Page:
An "urgent review" has been carried out by the Independent Inquiry into Child Sex Abuse into its service in Wales following a complaint by a victim.
The victim, who wanted to remain anonymous, has criticised the "poor level of support" he received from the truth project - the arm of the inquiry for victims to share their experiences.
He said he experienced delays and that his support worker broke down in tears.
An inquiry spokesman apologised to the victim.
The IICSA has since put measures in place to prevent it happening again, the spokesman added.
The victim spoke to BBC Wales less than two months since IICSA opened its Wales office in Cardiff, on 26 October.
He should have been contacted two weeks before he was due to attend the office to tell them about the abuse he suffered as a child.
Instead, the victim said he was contacted 48 hours before his appointment and the support worker who phoned him broke down in tears and told him of her own experience of abuse.
"Crying, she kept saying 'I've let you down, I've let the whole truth project down' and the conversation continued and she got quite hysterical," the victim said.
"She said 'I know how you feel - I've experienced trauma in my life'.
"I ended up counselling her."
He also said that he had concerns about other people who had come forward.
"This affects people in different ways. I feel quite strong. You don't know who is out there, people coming forward - they could be suicidal by the outcome and there's no help for them," he said.
Prof Alexis Jay, the fourth chairwoman of the inquiry, told BBC Wales in October that the inquiry was not in crisis.
However, solicitor Charles Derham, head of the abuse team at Verisona Law, disagreed.
"I think it's doomed. I think it's gone beyond the reach of any successful or positive outcome and I think that's very sad because it's potentially yet again another negative outcome from the result of their disclosures," he said.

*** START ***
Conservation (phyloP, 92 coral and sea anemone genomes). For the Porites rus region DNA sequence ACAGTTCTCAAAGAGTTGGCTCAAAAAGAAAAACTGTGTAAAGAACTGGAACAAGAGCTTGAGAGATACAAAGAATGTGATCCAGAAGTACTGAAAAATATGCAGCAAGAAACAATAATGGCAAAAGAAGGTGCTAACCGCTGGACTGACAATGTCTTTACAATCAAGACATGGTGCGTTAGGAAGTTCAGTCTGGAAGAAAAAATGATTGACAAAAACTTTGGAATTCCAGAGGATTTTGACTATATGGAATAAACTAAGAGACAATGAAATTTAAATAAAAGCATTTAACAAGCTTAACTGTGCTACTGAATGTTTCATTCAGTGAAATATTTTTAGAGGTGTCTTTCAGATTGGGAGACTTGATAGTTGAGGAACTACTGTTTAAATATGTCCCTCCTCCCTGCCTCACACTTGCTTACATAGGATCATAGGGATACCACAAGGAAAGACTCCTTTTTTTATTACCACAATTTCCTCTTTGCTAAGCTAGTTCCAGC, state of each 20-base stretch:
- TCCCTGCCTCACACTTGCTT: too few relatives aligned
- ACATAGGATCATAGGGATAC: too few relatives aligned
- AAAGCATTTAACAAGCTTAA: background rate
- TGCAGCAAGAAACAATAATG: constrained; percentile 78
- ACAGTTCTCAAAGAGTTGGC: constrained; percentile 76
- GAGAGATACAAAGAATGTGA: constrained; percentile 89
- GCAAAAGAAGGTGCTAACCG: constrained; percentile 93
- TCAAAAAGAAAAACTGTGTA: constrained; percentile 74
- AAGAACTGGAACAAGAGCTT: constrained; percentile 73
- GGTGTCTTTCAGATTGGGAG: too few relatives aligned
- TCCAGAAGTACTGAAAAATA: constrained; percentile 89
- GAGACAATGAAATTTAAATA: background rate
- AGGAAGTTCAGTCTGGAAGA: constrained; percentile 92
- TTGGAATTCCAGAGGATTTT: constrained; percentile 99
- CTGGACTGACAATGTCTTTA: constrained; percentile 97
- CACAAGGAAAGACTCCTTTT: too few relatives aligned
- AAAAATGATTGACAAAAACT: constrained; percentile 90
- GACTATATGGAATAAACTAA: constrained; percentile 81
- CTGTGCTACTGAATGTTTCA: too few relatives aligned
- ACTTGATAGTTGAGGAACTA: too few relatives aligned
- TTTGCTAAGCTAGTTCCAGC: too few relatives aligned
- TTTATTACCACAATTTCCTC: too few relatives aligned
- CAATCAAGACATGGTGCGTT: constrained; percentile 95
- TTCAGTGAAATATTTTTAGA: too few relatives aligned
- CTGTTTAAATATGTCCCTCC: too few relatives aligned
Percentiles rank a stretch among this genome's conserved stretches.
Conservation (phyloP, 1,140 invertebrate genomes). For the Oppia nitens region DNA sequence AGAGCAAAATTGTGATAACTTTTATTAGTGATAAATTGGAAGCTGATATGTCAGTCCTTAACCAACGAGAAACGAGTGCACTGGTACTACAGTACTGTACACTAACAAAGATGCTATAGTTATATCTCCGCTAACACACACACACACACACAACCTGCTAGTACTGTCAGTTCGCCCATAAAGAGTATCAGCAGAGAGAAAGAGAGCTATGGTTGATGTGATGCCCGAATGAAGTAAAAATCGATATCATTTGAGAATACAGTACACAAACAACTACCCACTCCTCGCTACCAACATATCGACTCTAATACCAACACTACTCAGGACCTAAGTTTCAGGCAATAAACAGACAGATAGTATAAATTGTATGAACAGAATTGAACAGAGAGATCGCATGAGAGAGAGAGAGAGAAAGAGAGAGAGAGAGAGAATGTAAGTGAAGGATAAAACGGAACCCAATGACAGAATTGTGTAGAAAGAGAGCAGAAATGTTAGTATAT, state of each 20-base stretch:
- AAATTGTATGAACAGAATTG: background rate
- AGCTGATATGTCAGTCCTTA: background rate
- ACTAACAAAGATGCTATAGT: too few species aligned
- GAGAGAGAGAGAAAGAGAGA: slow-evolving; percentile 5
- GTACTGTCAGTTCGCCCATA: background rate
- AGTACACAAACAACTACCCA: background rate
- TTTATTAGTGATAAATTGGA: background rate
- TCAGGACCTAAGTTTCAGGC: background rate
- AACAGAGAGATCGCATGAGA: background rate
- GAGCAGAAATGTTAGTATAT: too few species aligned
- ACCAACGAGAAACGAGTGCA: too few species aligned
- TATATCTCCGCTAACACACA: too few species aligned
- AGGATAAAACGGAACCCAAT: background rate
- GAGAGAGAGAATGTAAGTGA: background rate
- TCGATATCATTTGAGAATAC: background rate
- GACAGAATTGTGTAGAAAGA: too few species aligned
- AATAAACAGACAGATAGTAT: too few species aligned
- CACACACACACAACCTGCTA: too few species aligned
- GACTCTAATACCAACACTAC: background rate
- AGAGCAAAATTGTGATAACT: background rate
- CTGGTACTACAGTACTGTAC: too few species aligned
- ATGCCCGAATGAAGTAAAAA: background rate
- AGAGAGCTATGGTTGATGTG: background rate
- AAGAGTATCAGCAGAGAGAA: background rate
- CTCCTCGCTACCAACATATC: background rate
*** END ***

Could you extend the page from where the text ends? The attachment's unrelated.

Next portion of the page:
The inquiry has been beset by controversy - including the three previous chairwomen resigning.
Prime Minister Theresa May set it up in 2014, when she was home secretary, to investigate allegations made against local authorities, religious organisations, the armed forces and public and private institutions in England and Wales, as well as people in the public eye.
The victim who has spoken to BBC Wales said he was abused by a youth worker in the late 1970s while attending a summer camp in Porthcawl.
BBC Wales has since learned that the alleged abuser worked as a teacher, employed by Cardiff council, and understands that a fourth person has come forward with more allegations about him.
South Wales Police has investigated but did not pursue the case because of the poor health of the accused, who is now in his 80s.
Three of the four men are pursuing a civil claim for damages against Cardiff council.
In response, Cardiff council said: "The local authority takes all allegations of historical abuse extremely seriously and they are thoroughly investigated.
"The council is unable to comment on specific cases whilst matters are ongoing."
A spokesman for the inquiry said: "We were very sad to hear about [the victim's] experience with us and we offer an unreserved apology.
"We thoroughly investigated his case and we have put measures in place to prevent this happening again.
"We carried out a clinical review across the inquiry, which highlighted exactly what went wrong in his case and we have offered to meet with him to explain what steps we have taken."